I’m sitting under a creaky tin roof in Kuria, Kenya. Not too far away, I hear a donkey braying, a cow mooing, and local school children singing in Swahili. I see cornfields on the adjacent hillside, and by the river women are hand washing laundry. I’m not on your typical MBA summer internship, if there is such a thing.
I am spending my summer at Mass Insight Education (MIE), a Boston-based, nonprofit consultancy. MIE provides two primary educational supports to schools: (1) training and support to pre-AP and AP teachers in math, science, and English in Massachusetts, and (2) support for turnaround schools throughout the country.
Most teams at Teach For America rely on data to make decisions and to work more efficiently. Thus, the quality of data is central to each of these teams’ work. This summer I am working with the Enterprise Shared Services team on an initiative to ensure high quality data.
Prior to this internship, I often thought about education reform as the policies and programs that directly touch students and impact the way that they learn. I had never thought about developing the skills and expertise of the individuals that actually teach and manage the classroom.
This is the first of two blogposts about my experience working for the Agricultural Transformation Agency of Ethiopia.
Posted by Brian Latko from Nairobi, Kenya
Jacaranda Health is a social enterprise operating in the low-income suburbs northeast of Nairobi, Kenya, that is scaling up a new approach to maternity care that relies on tightly integrated services, finely tuned clinical protocols and leading-edge technologies to deliver high quality services at low cost. But the first step to making its model sustainable is to change mindsets, preconceived notions and cultural norms that may lead potential clients to forego necessary care. As Jacaranda prepares to begin construction on its second clinic, I'm developing the business plan for expansion including the potential addition of new services and capabilities.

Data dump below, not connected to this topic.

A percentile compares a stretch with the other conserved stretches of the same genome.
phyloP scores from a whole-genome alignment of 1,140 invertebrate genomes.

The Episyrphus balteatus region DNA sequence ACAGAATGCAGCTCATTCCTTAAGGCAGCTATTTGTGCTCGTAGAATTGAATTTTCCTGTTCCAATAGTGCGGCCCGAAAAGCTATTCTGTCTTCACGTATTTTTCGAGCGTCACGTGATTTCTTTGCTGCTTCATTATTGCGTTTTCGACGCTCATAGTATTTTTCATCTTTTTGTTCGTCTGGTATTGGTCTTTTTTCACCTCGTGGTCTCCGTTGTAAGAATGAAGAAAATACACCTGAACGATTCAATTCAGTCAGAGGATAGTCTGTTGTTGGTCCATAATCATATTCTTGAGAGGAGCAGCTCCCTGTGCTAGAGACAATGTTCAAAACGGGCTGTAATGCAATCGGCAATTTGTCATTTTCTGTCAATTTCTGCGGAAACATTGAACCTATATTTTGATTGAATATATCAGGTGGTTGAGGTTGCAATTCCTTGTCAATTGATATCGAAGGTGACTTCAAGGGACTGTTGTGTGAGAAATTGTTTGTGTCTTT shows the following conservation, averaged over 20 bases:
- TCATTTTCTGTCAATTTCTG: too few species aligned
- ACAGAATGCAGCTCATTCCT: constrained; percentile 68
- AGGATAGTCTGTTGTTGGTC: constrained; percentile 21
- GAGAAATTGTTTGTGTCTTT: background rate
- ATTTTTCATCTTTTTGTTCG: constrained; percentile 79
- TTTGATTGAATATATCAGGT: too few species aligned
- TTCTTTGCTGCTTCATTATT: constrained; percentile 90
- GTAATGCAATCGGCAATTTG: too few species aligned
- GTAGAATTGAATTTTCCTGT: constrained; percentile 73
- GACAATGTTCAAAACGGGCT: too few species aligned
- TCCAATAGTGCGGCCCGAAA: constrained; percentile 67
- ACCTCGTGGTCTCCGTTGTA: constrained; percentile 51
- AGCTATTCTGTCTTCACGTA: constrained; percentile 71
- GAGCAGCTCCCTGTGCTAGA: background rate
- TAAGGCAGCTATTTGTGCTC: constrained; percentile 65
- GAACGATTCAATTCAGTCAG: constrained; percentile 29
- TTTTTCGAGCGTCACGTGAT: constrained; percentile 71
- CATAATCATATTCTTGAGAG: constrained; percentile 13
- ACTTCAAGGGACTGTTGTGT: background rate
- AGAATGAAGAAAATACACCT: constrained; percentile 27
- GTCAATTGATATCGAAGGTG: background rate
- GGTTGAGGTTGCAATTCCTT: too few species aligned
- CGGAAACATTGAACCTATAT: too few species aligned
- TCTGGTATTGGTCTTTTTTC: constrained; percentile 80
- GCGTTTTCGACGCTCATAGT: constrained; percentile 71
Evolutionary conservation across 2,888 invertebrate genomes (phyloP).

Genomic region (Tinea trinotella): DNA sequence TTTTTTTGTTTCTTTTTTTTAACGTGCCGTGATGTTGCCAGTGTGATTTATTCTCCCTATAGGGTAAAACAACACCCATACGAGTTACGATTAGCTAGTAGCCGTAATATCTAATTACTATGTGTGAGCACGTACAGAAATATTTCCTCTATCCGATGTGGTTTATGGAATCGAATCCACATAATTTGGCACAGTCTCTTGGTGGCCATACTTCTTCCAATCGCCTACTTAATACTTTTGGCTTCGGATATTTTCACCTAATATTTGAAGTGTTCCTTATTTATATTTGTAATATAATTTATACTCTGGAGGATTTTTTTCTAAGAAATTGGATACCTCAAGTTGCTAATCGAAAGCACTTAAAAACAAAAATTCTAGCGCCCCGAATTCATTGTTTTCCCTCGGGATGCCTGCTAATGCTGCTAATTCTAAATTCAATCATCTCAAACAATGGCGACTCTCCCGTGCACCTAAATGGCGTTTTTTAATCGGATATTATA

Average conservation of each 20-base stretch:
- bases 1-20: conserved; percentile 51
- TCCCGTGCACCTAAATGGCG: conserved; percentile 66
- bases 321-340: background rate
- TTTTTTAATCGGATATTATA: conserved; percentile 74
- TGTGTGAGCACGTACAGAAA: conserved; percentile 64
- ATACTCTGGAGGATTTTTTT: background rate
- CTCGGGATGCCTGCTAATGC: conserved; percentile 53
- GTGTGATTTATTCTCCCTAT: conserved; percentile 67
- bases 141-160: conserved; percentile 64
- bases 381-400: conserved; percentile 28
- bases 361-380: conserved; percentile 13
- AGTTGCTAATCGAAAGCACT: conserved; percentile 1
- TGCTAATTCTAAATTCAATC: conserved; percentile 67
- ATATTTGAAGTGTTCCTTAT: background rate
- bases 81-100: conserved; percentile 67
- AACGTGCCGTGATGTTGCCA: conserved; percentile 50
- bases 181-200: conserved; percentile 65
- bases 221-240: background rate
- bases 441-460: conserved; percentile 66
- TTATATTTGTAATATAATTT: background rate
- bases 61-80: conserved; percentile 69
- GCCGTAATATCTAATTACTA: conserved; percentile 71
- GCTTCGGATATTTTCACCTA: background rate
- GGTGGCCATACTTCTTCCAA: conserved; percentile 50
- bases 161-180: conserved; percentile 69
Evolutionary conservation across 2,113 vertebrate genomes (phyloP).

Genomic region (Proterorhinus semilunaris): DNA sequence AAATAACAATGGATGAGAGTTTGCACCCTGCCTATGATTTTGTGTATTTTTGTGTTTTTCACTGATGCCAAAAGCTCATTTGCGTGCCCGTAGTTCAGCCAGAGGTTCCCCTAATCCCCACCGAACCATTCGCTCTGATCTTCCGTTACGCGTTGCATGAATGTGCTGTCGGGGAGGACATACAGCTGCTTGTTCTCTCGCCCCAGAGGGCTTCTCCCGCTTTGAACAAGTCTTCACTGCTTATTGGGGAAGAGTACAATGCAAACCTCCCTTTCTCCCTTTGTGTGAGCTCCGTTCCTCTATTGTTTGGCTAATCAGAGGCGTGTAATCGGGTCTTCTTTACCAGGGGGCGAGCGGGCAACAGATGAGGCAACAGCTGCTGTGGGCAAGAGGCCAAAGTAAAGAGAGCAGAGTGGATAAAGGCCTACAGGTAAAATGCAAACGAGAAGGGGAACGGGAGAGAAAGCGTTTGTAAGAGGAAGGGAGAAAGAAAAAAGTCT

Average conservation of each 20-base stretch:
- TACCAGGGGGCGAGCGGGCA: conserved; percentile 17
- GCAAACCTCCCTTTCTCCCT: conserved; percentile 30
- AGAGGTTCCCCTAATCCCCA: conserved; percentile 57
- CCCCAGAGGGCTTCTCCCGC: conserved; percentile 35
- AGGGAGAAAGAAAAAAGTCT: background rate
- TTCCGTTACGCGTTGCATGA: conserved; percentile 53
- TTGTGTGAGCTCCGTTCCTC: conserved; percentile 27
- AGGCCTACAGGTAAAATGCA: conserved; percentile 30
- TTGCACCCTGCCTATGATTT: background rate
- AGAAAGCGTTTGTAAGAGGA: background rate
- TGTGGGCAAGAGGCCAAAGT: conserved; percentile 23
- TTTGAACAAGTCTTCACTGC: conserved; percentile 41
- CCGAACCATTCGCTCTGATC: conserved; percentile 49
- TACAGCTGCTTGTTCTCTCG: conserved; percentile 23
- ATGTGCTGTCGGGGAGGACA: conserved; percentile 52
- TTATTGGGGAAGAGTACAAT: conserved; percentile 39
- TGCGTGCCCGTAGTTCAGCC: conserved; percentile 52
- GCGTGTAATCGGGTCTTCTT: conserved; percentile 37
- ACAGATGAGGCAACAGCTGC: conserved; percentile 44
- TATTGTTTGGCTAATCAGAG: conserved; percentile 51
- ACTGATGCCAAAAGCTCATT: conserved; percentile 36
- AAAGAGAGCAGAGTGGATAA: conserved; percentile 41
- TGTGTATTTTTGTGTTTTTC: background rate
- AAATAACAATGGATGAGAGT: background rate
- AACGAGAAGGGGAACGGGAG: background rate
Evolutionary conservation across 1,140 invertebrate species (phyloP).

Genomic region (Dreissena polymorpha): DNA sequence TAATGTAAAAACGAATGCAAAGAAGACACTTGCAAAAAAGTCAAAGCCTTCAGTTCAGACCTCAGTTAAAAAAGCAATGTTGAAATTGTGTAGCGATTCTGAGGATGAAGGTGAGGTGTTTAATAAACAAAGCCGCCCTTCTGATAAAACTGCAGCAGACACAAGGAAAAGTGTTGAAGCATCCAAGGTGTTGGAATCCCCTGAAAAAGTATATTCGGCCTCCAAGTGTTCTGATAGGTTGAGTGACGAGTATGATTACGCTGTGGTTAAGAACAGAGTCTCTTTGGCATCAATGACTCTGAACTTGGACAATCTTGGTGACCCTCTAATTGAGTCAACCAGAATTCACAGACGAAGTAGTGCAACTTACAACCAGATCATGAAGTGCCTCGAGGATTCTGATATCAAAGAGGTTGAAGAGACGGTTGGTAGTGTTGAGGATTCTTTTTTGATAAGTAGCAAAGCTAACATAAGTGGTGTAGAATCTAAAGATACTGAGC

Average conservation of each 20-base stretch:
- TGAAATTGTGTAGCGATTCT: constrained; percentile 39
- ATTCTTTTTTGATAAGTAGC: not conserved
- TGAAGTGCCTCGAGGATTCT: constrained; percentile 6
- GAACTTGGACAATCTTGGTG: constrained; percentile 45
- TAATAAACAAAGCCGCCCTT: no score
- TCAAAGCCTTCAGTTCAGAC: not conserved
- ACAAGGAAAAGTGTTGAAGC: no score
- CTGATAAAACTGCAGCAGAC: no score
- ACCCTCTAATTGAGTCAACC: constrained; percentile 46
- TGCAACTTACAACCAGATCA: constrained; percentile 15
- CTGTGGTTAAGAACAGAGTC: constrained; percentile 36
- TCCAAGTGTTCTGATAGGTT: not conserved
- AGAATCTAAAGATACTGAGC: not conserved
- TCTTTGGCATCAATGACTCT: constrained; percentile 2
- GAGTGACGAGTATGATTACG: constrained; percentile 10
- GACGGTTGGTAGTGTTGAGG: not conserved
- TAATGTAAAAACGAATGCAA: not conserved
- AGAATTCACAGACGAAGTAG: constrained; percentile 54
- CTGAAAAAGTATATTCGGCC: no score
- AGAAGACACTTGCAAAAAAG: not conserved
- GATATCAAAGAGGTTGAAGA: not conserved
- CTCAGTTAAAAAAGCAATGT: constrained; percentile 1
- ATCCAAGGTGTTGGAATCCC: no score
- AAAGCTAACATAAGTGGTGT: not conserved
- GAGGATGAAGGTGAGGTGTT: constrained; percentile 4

This summer, I'm working for Living Goods, a social enterprise that trains and provides credit to micro-entrepreneurs that deliver life saving goods to the doorsteps of the poor. Since 2007, Living Goods has grown to support 400+ entrepreneurs in Uganda, and next week, we will launch our first branch in Kenya.
As an intern at Revolution Foods, I’m probably one of very few GSBers who has to wear a hairnet at work every day. There probably also aren’t that many of us roaming school cafeterias and offering food samples to students either. Sounds unconventional but it has been an absolute blast so far!
The U.K.'s non-profit landscape is very different from that in the U.S. With no culture of philanthropy, but a large government welfare system, our problems and the solutions are different. However, we still have significant disadvantage. Hull is a city in the north of England with its fair share of problems; high unemployment, drugs, crime and most of all, a poor education system. Hull Children's University is a charity that aims to counter this problem at the earliest stage possible. For 17 years it has supported children at risk and in doing so helped them to lead happy lives. I am spending the summer working with them.
This summer I am working for a charter network in the fortunate position of running a month-long pilot program to test its hypotheses about blended learning, peer tutoring and teaching computer programming at an elementary school level.